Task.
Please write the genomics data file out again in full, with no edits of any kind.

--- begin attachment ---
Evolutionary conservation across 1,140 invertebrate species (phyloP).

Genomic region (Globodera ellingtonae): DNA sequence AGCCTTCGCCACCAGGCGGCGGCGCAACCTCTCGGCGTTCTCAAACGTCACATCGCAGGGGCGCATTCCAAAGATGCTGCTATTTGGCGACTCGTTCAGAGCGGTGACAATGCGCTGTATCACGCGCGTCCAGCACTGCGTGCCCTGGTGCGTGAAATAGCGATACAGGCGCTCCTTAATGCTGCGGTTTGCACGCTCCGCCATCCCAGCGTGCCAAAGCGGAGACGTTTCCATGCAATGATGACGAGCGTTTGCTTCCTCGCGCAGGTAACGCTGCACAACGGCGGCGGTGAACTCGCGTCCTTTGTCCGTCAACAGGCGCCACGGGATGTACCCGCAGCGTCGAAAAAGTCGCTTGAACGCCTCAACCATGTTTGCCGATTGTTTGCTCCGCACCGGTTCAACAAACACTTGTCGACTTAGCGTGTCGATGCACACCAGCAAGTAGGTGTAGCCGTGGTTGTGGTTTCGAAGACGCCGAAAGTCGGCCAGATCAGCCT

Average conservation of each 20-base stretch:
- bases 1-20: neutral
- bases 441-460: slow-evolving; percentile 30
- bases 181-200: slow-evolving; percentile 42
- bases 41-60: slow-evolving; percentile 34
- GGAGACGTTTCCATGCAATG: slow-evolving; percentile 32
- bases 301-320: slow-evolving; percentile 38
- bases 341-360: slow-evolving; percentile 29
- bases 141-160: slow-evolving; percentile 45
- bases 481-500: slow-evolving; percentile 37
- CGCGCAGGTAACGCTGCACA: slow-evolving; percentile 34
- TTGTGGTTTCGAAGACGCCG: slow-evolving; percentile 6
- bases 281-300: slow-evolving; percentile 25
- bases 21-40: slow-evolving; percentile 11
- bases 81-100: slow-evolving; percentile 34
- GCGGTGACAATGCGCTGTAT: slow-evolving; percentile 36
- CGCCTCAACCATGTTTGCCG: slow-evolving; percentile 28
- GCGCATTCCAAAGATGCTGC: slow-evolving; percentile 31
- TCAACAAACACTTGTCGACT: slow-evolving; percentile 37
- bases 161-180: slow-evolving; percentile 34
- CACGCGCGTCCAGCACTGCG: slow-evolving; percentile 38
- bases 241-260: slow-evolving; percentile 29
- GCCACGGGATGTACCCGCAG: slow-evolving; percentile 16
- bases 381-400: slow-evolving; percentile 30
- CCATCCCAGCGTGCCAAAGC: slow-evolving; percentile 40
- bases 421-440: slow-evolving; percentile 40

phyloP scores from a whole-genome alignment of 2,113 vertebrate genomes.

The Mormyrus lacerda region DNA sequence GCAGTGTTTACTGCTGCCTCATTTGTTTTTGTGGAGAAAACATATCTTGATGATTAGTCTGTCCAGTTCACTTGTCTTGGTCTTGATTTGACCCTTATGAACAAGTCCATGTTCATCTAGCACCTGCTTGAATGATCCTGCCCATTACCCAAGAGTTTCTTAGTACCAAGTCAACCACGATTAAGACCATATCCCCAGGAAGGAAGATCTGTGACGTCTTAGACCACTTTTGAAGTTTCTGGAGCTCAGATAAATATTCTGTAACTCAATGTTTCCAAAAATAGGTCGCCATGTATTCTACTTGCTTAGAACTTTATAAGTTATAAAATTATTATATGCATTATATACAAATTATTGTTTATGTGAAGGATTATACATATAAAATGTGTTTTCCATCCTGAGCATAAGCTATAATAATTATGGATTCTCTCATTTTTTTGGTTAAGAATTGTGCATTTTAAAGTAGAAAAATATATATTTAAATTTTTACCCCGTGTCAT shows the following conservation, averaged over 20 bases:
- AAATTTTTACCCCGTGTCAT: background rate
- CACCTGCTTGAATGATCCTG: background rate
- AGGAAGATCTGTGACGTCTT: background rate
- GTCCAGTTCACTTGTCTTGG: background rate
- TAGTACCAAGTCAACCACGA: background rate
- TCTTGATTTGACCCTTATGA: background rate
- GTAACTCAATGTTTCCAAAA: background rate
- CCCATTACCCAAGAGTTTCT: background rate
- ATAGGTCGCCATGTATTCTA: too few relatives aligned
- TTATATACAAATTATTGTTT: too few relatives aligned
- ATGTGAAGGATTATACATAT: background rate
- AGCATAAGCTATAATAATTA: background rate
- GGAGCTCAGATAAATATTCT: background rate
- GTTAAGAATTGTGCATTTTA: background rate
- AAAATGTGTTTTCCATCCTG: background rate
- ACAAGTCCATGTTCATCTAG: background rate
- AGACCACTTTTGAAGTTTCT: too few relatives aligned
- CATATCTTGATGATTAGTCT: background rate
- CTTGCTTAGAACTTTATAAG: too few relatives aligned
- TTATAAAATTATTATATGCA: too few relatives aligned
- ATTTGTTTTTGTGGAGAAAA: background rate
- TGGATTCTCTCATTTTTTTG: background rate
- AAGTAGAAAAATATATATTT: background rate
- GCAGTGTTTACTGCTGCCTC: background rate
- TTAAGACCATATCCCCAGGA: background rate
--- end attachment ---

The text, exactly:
Evolutionary conservation across 1,140 invertebrate species (phyloP).

Genomic region (Globodera ellingtonae): DNA sequence AGCCTTCGCCACCAGGCGGCGGCGCAACCTCTCGGCGTTCTCAAACGTCACATCGCAGGGGCGCATTCCAAAGATGCTGCTATTTGGCGACTCGTTCAGAGCGGTGACAATGCGCTGTATCACGCGCGTCCAGCACTGCGTGCCCTGGTGCGTGAAATAGCGATACAGGCGCTCCTTAATGCTGCGGTTTGCACGCTCCGCCATCCCAGCGTGCCAAAGCGGAGACGTTTCCATGCAATGATGACGAGCGTTTGCTTCCTCGCGCAGGTAACGCTGCACAACGGCGGCGGTGAACTCGCGTCCTTTGTCCGTCAACAGGCGCCACGGGATGTACCCGCAGCGTCGAAAAAGTCGCTTGAACGCCTCAACCATGTTTGCCGATTGTTTGCTCCGCACCGGTTCAACAAACACTTGTCGACTTAGCGTGTCGATGCACACCAGCAAGTAGGTGTAGCCGTGGTTGTGGTTTCGAAGACGCCGAAAGTCGGCCAGATCAGCCT

Average conservation of each 20-base stretch:
- bases 1-20: neutral
- bases 441-460: slow-evolving; percentile 30
- bases 181-200: slow-evolving; percentile 42
- bases 41-60: slow-evolving; percentile 34
- GGAGACGTTTCCATGCAATG: slow-evolving; percentile 32
- bases 301-320: slow-evolving; percentile 38
- bases 341-360: slow-evolving; percentile 29
- bases 141-160: slow-evolving; percentile 45
- bases 481-500: slow-evolving; percentile 37
- CGCGCAGGTAACGCTGCACA: slow-evolving; percentile 34
- TTGTGGTTTCGAAGACGCCG: slow-evolving; percentile 6
- bases 281-300: slow-evolving; percentile 25
- bases 21-40: slow-evolving; percentile 11
- bases 81-100: slow-evolving; percentile 34
- GCGGTGACAATGCGCTGTAT: slow-evolving; percentile 36
- CGCCTCAACCATGTTTGCCG: slow-evolving; percentile 28
- GCGCATTCCAAAGATGCTGC: slow-evolving; percentile 31
- TCAACAAACACTTGTCGACT: slow-evolving; percentile 37
- bases 161-180: slow-evolving; percentile 34
- CACGCGCGTCCAGCACTGCG: slow-evolving; percentile 38
- bases 241-260: slow-evolving; percentile 29
- GCCACGGGATGTACCCGCAG: slow-evolving; percentile 16
- bases 381-400: slow-evolving; percentile 30
- CCATCCCAGCGTGCCAAAGC: slow-evolving; percentile 40
- bases 421-440: slow-evolving; percentile 40

phyloP scores from a whole-genome alignment of 2,113 vertebrate genomes.

The Mormyrus lacerda region DNA sequence GCAGTGTTTACTGCTGCCTCATTTGTTTTTGTGGAGAAAACATATCTTGATGATTAGTCTGTCCAGTTCACTTGTCTTGGTCTTGATTTGACCCTTATGAACAAGTCCATGTTCATCTAGCACCTGCTTGAATGATCCTGCCCATTACCCAAGAGTTTCTTAGTACCAAGTCAACCACGATTAAGACCATATCCCCAGGAAGGAAGATCTGTGACGTCTTAGACCACTTTTGAAGTTTCTGGAGCTCAGATAAATATTCTGTAACTCAATGTTTCCAAAAATAGGTCGCCATGTATTCTACTTGCTTAGAACTTTATAAGTTATAAAATTATTATATGCATTATATACAAATTATTGTTTATGTGAAGGATTATACATATAAAATGTGTTTTCCATCCTGAGCATAAGCTATAATAATTATGGATTCTCTCATTTTTTTGGTTAAGAATTGTGCATTTTAAAGTAGAAAAATATATATTTAAATTTTTACCCCGTGTCAT shows the following conservation, averaged over 20 bases:
- AAATTTTTACCCCGTGTCAT: background rate
- CACCTGCTTGAATGATCCTG: background rate
- AGGAAGATCTGTGACGTCTT: background rate
- GTCCAGTTCACTTGTCTTGG: background rate
- TAGTACCAAGTCAACCACGA: background rate
- TCTTGATTTGACCCTTATGA: background rate
- GTAACTCAATGTTTCCAAAA: background rate
- CCCATTACCCAAGAGTTTCT: background rate
- ATAGGTCGCCATGTATTCTA: too few relatives aligned
- TTATATACAAATTATTGTTT: too few relatives aligned
- ATGTGAAGGATTATACATAT: background rate
- AGCATAAGCTATAATAATTA: background rate
- GGAGCTCAGATAAATATTCT: background rate
- GTTAAGAATTGTGCATTTTA: background rate
- AAAATGTGTTTTCCATCCTG: background rate
- ACAAGTCCATGTTCATCTAG: background rate
- AGACCACTTTTGAAGTTTCT: too few relatives aligned
- CATATCTTGATGATTAGTCT: background rate
- CTTGCTTAGAACTTTATAAG: too few relatives aligned
- TTATAAAATTATTATATGCA: too few relatives aligned
- ATTTGTTTTTGTGGAGAAAA: background rate
- TGGATTCTCTCATTTTTTTG: background rate
- AAGTAGAAAAATATATATTT: background rate
- GCAGTGTTTACTGCTGCCTC: background rate
- TTAAGACCATATCCCCAGGA: background rate